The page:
This year's World Food Prize event comes 60 years after the discovery of the DNA double helix, which led to the laureates break-through research 30 years ago. Genetically modified seeds contain DNA that has been changed to express a trait such as resistance to insects, diseases or to a chemical weed killer. Since their commercial introduction in 1996, GMO crops have revolutionized agriculture and are now used in the U.S. and most of South America and Asia. But much of Europe and Africa have blocked the planting and use of GMO crops.
First time in 27-year history of World Food Prize that a current head of state attended
This year marked the first year in the history of the World Food Prize that a sitting head of state attended the World Food Prize events. The President of Iceland, Olafur Ragnar Grimsson, helped present the awards to the three 2013 laureates. Grimsson was one of the keynote speakers at this year's Borlaug Dialogue, the three-day symposium sponsored by the World Food Prize. He spoke on climate change and explained Iceland's recent conversion to "clean energy" sources.
The theme of this year's event was sure to attract controversial stands on issues. The theme was: "The Next Borlaug Century: Biotechnology, Sustainability and Climate Volatility." The World Food Prize was founded by Dr. Norman Borlaug, an Iowa native who was a plant breeder who gained fame as the "Father of the Green Revolution" and won the Nobel Peace Prize in 1970. He was born in 1914 and raised on a farm at Cresco, Iowa. He died in 2009 and would have turned 100 last month.
It was Borlaug's idea to establish the World Food Prize. He envisioned the World Food Prize as a Nobel Prize equivalent for food and agriculture, to honor those who fight global hunger and poverty. The series of talks and discussion panels at this year's World Food Prize symposium, or Borlaug Dialogue, attracted a record crowd of more than 1,500 people from 70 countries to attend the week-long event in downtown Des Moines to listen to speakers and take part in discussions.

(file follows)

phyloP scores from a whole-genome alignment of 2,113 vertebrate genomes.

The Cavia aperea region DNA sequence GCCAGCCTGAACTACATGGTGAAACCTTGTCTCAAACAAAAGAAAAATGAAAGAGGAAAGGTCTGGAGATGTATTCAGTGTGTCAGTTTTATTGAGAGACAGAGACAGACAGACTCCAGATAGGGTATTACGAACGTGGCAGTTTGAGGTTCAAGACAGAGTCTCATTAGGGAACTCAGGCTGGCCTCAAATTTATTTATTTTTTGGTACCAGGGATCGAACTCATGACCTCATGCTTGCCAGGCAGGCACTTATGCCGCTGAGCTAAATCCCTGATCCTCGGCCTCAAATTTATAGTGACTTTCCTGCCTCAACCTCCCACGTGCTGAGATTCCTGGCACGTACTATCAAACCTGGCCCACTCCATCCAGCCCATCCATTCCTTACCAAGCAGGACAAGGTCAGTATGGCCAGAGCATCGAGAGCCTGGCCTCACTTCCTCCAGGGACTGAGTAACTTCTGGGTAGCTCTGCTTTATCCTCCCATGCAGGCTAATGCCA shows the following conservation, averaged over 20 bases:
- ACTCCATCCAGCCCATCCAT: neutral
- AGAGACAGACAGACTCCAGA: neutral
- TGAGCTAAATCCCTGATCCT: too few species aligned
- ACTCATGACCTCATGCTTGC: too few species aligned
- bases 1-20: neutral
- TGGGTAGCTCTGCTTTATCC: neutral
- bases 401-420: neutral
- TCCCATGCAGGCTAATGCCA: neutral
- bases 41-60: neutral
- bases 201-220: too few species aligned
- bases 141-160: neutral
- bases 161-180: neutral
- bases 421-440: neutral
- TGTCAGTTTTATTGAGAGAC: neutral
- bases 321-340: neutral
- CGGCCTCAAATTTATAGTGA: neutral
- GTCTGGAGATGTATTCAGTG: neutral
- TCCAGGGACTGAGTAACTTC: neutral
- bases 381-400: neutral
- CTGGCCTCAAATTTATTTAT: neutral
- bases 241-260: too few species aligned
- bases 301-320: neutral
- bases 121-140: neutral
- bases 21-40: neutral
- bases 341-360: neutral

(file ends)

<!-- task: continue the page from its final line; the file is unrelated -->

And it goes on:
Borlaug Dialogue discussions explored many topics and issues beyond biotechnology
Several speakers cited the important role biotech crops play in feeding a hungry world. But the messages weren't always uniform. For example, Cardinal Peter K.A. Turkson of Ghana, cited Catholic Church teachings in support of using biotechnology to feed the poor and afflicted people in the world. But he warned against too much emphasis on profit and gain and spoke in favor of labeling food that contains biotech-derived ingredients, which many biotech supporters oppose.
Exploring topics beyond biotechnology, other speakers at the Borlaug Dialogue International Symposium talked about how to meet the more basic needs of developing nations, such as efforts to reduce food waste and increase access to capital for small-holder farmers and providing small farmers with agricultural knowledge, training and information.
Former British Prime Minister Tony Blair was another keynote speaker. He praised a new generation of leaders in Africa who are open to ideas to increase food production and economic growth. Blair called on the western world to be less bureaucratic and more creative in helping aid African nations. "We need to help governments to be smarter, quicker and far more attuned to what their priority needs are and to help them meet those needs," Blair said.
For more information, photos and archives of presentations go to www.worldfoodprize.org.